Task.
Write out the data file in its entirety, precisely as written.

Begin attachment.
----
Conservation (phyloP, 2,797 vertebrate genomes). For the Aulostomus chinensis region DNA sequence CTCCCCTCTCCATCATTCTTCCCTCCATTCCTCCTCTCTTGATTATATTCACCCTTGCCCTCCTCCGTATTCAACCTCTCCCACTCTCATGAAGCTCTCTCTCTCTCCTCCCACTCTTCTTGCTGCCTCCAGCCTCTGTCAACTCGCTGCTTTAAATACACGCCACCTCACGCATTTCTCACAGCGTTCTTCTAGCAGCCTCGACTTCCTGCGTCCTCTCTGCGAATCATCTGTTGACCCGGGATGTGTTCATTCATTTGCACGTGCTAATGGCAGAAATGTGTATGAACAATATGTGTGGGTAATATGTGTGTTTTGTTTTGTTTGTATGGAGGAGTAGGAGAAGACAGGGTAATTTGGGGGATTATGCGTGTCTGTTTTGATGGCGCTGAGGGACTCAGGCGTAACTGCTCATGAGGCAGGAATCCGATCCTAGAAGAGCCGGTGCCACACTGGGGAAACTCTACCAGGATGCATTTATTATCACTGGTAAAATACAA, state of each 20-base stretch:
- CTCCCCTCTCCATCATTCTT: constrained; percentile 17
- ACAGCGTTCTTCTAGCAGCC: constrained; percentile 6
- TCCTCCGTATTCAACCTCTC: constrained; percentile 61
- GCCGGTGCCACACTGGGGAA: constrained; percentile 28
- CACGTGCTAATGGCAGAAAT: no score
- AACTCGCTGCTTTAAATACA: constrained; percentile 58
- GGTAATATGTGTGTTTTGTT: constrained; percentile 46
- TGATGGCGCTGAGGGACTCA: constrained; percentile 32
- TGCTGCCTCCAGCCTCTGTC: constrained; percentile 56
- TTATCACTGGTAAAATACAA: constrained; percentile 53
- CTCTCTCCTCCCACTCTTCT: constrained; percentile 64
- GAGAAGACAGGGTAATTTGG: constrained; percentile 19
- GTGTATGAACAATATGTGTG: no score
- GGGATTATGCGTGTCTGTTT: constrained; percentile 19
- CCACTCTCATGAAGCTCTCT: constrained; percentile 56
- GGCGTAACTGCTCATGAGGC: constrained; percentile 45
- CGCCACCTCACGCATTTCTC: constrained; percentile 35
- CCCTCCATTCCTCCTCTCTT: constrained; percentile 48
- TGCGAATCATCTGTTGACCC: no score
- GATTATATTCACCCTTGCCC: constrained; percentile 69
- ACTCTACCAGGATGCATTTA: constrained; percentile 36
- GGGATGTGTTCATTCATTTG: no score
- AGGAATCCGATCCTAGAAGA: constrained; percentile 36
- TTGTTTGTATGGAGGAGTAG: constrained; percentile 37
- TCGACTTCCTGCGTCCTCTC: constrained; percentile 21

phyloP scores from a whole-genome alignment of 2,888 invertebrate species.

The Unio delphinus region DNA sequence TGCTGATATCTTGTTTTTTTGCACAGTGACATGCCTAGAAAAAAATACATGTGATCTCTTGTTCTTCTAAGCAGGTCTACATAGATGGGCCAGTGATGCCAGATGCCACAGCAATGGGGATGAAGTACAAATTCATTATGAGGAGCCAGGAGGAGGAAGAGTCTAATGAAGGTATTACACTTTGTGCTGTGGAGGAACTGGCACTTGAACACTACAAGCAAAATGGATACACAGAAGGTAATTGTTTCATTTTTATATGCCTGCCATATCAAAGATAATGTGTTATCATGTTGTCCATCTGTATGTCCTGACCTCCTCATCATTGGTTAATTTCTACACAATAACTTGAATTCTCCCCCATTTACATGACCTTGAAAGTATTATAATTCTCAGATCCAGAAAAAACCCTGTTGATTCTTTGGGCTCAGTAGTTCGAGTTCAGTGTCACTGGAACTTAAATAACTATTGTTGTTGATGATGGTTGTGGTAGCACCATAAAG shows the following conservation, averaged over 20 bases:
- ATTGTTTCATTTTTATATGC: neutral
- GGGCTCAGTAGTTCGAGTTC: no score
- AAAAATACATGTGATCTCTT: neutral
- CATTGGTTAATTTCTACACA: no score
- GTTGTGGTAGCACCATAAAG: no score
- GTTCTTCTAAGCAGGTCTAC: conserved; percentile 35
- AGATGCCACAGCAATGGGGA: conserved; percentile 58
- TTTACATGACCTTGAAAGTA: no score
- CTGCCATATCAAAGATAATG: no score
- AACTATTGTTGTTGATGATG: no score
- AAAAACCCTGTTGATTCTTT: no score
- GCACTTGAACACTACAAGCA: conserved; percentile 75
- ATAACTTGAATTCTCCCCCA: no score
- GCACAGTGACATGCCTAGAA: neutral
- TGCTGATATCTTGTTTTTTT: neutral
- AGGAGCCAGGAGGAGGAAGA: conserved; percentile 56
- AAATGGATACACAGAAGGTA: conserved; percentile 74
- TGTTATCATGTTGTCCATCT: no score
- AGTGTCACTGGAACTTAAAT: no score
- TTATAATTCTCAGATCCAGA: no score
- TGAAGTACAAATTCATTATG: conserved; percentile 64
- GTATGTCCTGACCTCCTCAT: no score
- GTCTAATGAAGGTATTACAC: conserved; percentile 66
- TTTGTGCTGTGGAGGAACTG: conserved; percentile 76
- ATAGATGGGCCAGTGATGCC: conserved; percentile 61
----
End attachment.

Conservation (phyloP, 2,797 vertebrate genomes). For the Aulostomus chinensis region DNA sequence CTCCCCTCTCCATCATTCTTCCCTCCATTCCTCCTCTCTTGATTATATTCACCCTTGCCCTCCTCCGTATTCAACCTCTCCCACTCTCATGAAGCTCTCTCTCTCTCCTCCCACTCTTCTTGCTGCCTCCAGCCTCTGTCAACTCGCTGCTTTAAATACACGCCACCTCACGCATTTCTCACAGCGTTCTTCTAGCAGCCTCGACTTCCTGCGTCCTCTCTGCGAATCATCTGTTGACCCGGGATGTGTTCATTCATTTGCACGTGCTAATGGCAGAAATGTGTATGAACAATATGTGTGGGTAATATGTGTGTTTTGTTTTGTTTGTATGGAGGAGTAGGAGAAGACAGGGTAATTTGGGGGATTATGCGTGTCTGTTTTGATGGCGCTGAGGGACTCAGGCGTAACTGCTCATGAGGCAGGAATCCGATCCTAGAAGAGCCGGTGCCACACTGGGGAAACTCTACCAGGATGCATTTATTATCACTGGTAAAATACAA, state of each 20-base stretch:
- CTCCCCTCTCCATCATTCTT: constrained; percentile 17
- ACAGCGTTCTTCTAGCAGCC: constrained; percentile 6
- TCCTCCGTATTCAACCTCTC: constrained; percentile 61
- GCCGGTGCCACACTGGGGAA: constrained; percentile 28
- CACGTGCTAATGGCAGAAAT: no score
- AACTCGCTGCTTTAAATACA: constrained; percentile 58
- GGTAATATGTGTGTTTTGTT: constrained; percentile 46
- TGATGGCGCTGAGGGACTCA: constrained; percentile 32
- TGCTGCCTCCAGCCTCTGTC: constrained; percentile 56
- TTATCACTGGTAAAATACAA: constrained; percentile 53
- CTCTCTCCTCCCACTCTTCT: constrained; percentile 64
- GAGAAGACAGGGTAATTTGG: constrained; percentile 19
- GTGTATGAACAATATGTGTG: no score
- GGGATTATGCGTGTCTGTTT: constrained; percentile 19
- CCACTCTCATGAAGCTCTCT: constrained; percentile 56
- GGCGTAACTGCTCATGAGGC: constrained; percentile 45
- CGCCACCTCACGCATTTCTC: constrained; percentile 35
- CCCTCCATTCCTCCTCTCTT: constrained; percentile 48
- TGCGAATCATCTGTTGACCC: no score
- GATTATATTCACCCTTGCCC: constrained; percentile 69
- ACTCTACCAGGATGCATTTA: constrained; percentile 36
- GGGATGTGTTCATTCATTTG: no score
- AGGAATCCGATCCTAGAAGA: constrained; percentile 36
- TTGTTTGTATGGAGGAGTAG: constrained; percentile 37
- TCGACTTCCTGCGTCCTCTC: constrained; percentile 21

phyloP scores from a whole-genome alignment of 2,888 invertebrate species.

The Unio delphinus region DNA sequence TGCTGATATCTTGTTTTTTTGCACAGTGACATGCCTAGAAAAAAATACATGTGATCTCTTGTTCTTCTAAGCAGGTCTACATAGATGGGCCAGTGATGCCAGATGCCACAGCAATGGGGATGAAGTACAAATTCATTATGAGGAGCCAGGAGGAGGAAGAGTCTAATGAAGGTATTACACTTTGTGCTGTGGAGGAACTGGCACTTGAACACTACAAGCAAAATGGATACACAGAAGGTAATTGTTTCATTTTTATATGCCTGCCATATCAAAGATAATGTGTTATCATGTTGTCCATCTGTATGTCCTGACCTCCTCATCATTGGTTAATTTCTACACAATAACTTGAATTCTCCCCCATTTACATGACCTTGAAAGTATTATAATTCTCAGATCCAGAAAAAACCCTGTTGATTCTTTGGGCTCAGTAGTTCGAGTTCAGTGTCACTGGAACTTAAATAACTATTGTTGTTGATGATGGTTGTGGTAGCACCATAAAG shows the following conservation, averaged over 20 bases:
- ATTGTTTCATTTTTATATGC: neutral
- GGGCTCAGTAGTTCGAGTTC: no score
- AAAAATACATGTGATCTCTT: neutral
- CATTGGTTAATTTCTACACA: no score
- GTTGTGGTAGCACCATAAAG: no score
- GTTCTTCTAAGCAGGTCTAC: conserved; percentile 35
- AGATGCCACAGCAATGGGGA: conserved; percentile 58
- TTTACATGACCTTGAAAGTA: no score
- CTGCCATATCAAAGATAATG: no score
- AACTATTGTTGTTGATGATG: no score
- AAAAACCCTGTTGATTCTTT: no score
- GCACTTGAACACTACAAGCA: conserved; percentile 75
- ATAACTTGAATTCTCCCCCA: no score
- GCACAGTGACATGCCTAGAA: neutral
- TGCTGATATCTTGTTTTTTT: neutral
- AGGAGCCAGGAGGAGGAAGA: conserved; percentile 56
- AAATGGATACACAGAAGGTA: conserved; percentile 74
- TGTTATCATGTTGTCCATCT: no score
- AGTGTCACTGGAACTTAAAT: no score
- TTATAATTCTCAGATCCAGA: no score
- TGAAGTACAAATTCATTATG: conserved; percentile 64
- GTATGTCCTGACCTCCTCAT: no score
- GTCTAATGAAGGTATTACAC: conserved; percentile 66
- TTTGTGCTGTGGAGGAACTG: conserved; percentile 76
- ATAGATGGGCCAGTGATGCC: conserved; percentile 61